The best horror films have always come from twisted autuers who can turn the concerns of everyday of life into odd and macabre experiences. Jordan Peele proves to be that type of autuer, and Get Out is definitely a film that ranks with the best horror-comedies out there.
The story centers on Chris Washington (Daniel Kaluuya), a successful black photographer who is starting to get serious with his white girlfriend, Rose Armitage (Allison Williams). When Rose decides it's 'that time' to meet her family, Chris is nervous that she hasn't yet revealed to them that he is black. Rose assures him that her family is welcoming and progressive, and that everything will be fine.
...And everything is fine, at first. Rose's father, Dean (Bradley Whitford) and mother, Missy (Catherine Keener) are indeed warm and welcoming; yet her little brother Jeremy (Caleb Landry) is a bit hostile, and the Armitage's two black servants, Georgina (Betty Gabriel), and Walter (Marcus Henderson), seem unnervingly aloof about encountering another black person. As the visit drags on, Chris begins to notice more and more that things in Rose's wealthy neighborhood are 'off.' As his friend Rod (LilRel Howery) tries to warn him, there are simply too many ominous signs for any sensible brother not to run away. But the white folks have other plans for Chris - who soon learns that there may be even worse things than death for a black man in white America.
Get Out is the directorial debut of Key & Peele star Jordan Peele, who takes his proven comedic sensibilities and film knowledge and applies them to a clearly personal story of race relations, as viewed through the lens of the horror genre. The result is an instant cult-classic film - one that shows impressive cinematic voice and visual technique, bolstered by sharp, insightful, writing that hits notes of drama, comedy, some nice scares, and crazy twists, as well. In short, it's a very strong first film from Peele, and (most importantly) a fun viewing experience for audiences.
Key & Peele's many movie-based sketches demonstrated that Jordan Peele has as keen an awareness of cinema as he does social satire - and his sketch show experience clearly serves him well here, as moment-to-moment, Get Out is expertly composed and paced, rarely (if ever) dragging as it builds to its sick reveals, and develops its primary characters (Chris and Rose). It's wonderfully substantive, subversive, and nuanced (like a good horror film should be), with a very well-rounded and interesting character in Chris, and some wonderfully uncertain characters played by Bradley Whitford and Catherine Keener, whose friendly menace radiates through every scene they're in.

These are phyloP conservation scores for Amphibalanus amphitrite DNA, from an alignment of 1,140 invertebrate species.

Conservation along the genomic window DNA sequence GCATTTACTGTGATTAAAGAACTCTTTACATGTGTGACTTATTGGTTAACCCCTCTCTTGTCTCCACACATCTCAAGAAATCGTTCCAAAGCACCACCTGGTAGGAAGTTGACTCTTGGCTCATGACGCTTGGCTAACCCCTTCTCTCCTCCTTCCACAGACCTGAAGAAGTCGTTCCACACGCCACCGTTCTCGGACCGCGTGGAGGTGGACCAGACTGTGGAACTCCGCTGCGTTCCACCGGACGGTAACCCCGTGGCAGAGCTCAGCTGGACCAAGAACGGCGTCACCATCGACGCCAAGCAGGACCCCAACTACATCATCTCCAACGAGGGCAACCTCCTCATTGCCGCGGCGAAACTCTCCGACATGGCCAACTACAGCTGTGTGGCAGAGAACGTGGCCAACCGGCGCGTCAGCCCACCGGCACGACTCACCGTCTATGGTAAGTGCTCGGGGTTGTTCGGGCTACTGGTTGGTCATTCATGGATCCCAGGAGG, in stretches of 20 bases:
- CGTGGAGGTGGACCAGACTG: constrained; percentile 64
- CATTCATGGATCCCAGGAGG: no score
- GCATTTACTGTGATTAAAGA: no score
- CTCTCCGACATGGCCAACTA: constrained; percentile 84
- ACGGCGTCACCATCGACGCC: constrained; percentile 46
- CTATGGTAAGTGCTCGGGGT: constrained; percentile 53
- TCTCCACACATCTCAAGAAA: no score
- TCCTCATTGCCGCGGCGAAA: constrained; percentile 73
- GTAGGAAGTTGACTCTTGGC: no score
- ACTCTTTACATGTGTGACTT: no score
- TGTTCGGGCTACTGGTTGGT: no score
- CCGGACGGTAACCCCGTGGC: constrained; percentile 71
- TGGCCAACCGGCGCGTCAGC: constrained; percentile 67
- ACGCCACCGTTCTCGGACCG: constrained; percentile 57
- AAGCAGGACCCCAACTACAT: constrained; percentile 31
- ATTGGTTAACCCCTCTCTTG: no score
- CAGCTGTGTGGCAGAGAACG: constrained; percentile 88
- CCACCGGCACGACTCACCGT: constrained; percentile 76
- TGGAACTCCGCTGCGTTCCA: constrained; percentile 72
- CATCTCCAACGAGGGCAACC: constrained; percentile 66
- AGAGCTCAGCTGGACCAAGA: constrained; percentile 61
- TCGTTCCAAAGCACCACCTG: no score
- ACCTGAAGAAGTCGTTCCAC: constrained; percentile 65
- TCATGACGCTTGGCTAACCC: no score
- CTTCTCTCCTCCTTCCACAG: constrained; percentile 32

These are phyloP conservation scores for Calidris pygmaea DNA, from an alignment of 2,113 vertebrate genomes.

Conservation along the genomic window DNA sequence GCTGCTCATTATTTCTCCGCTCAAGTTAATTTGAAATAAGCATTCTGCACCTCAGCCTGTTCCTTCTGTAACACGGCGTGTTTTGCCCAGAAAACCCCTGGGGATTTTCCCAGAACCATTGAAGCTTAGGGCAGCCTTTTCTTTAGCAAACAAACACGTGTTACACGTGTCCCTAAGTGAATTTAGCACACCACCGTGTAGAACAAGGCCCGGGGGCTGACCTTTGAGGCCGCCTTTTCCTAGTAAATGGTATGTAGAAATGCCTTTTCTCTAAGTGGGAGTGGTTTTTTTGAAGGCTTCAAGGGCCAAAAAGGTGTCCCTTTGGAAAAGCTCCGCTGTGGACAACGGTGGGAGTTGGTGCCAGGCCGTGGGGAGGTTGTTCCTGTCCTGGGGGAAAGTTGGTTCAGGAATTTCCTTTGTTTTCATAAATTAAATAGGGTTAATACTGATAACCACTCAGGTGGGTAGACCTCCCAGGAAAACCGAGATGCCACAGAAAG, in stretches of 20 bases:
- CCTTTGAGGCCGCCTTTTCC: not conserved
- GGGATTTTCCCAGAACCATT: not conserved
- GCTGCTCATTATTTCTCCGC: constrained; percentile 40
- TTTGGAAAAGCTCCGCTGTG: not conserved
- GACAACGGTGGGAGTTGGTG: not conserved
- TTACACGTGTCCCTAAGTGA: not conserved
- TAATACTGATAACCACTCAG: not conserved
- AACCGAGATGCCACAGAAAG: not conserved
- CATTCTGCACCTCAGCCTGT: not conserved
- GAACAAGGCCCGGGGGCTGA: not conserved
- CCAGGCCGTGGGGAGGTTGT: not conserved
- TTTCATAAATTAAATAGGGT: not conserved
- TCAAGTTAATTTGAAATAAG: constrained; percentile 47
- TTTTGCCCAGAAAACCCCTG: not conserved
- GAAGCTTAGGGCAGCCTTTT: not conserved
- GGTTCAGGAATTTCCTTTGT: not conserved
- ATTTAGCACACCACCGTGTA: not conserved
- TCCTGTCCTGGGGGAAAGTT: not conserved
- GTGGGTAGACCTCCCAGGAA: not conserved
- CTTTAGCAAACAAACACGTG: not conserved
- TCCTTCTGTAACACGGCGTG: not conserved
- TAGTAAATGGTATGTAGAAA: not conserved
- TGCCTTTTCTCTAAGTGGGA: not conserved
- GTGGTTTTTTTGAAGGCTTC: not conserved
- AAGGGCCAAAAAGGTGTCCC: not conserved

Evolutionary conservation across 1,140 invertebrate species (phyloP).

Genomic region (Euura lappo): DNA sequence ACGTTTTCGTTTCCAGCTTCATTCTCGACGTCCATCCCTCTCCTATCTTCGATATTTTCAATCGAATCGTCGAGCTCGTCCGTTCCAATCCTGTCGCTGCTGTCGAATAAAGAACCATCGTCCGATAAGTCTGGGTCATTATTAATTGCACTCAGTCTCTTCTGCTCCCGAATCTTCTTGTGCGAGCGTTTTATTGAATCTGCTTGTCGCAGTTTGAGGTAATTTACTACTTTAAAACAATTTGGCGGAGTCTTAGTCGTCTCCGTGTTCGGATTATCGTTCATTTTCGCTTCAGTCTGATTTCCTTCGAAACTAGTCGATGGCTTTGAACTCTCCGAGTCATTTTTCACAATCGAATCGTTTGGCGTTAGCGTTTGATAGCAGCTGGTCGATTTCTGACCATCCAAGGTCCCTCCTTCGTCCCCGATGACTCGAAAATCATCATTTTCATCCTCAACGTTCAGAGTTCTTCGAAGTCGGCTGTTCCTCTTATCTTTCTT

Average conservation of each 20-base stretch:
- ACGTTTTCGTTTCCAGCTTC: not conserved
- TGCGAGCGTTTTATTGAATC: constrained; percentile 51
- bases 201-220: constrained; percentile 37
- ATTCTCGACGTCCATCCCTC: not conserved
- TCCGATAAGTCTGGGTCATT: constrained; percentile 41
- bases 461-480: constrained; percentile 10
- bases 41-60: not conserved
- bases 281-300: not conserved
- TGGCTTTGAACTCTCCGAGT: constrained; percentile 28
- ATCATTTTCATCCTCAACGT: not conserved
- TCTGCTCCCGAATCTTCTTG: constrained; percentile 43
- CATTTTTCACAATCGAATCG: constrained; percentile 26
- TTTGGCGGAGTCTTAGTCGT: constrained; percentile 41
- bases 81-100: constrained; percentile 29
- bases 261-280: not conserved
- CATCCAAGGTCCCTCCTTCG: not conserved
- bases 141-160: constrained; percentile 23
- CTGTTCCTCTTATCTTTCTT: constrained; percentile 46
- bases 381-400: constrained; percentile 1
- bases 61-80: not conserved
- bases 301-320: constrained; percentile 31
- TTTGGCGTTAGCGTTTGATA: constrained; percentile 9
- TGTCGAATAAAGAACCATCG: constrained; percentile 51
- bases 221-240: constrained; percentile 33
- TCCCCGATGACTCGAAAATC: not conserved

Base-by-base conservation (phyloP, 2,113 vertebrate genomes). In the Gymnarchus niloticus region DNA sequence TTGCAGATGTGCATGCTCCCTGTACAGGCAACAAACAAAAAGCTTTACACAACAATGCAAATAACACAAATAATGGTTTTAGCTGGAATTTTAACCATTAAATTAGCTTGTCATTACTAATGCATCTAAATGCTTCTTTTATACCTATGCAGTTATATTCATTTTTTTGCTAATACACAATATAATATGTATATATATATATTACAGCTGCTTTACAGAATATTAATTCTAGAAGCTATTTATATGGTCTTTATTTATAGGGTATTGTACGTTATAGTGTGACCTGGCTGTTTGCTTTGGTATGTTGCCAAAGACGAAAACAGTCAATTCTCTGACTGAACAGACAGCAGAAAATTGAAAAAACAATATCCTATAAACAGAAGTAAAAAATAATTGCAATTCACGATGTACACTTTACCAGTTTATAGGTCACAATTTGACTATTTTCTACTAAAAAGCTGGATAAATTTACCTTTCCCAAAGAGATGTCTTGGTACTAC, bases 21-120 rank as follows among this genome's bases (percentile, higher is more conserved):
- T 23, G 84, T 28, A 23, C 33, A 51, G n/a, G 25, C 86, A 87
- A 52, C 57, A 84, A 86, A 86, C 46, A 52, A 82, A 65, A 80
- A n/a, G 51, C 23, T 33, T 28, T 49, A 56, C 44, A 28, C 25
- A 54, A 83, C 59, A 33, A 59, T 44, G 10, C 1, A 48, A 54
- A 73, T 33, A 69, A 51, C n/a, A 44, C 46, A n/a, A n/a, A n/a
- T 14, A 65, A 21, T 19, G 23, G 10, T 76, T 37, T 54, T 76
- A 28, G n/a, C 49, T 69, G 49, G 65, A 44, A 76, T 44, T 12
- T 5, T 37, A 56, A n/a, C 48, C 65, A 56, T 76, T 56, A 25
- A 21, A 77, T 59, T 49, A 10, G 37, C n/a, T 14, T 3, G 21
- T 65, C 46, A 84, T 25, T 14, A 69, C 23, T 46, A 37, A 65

The supporting cast is also populated with some really good character actors, including Atlanta star Lakeith Stanfield, Betty Gabriel, and Marcus Henderson, who all play the stepford-like black people Chris meet. Comedic actor Stephen Root is great as a blind art dealer, Caleb Landry Jones is great at playing a snarling menace - and comedian LilRel Howery is such a big scene-stealer that Peele gives him an entire segment of the story to carry (mostly onscreen alone), as Chris's cell phone wingman, Rod.
What's most surprising is the level of cinematic skill Jordan Peele proves to have. Get Out not only looks like quality horror cinema (with some nice cinematography from Toby Oliver), it also has some surrealist sequences that are visually stunning, and a general use of angled shots that frame the world of white privilege as skewed and ominous from the view of an outsider. It's a level of crafsmanship and vision that's impressive for any director - let alone a director making his debut - and it only proves that there are great things to come from the mind of filmmaker Jordan Peele.
Get Out opens in theaters on February 24th. It is 1 hour 43 minutes long, and is Rated R for violence, bloody images, and language including sexual references.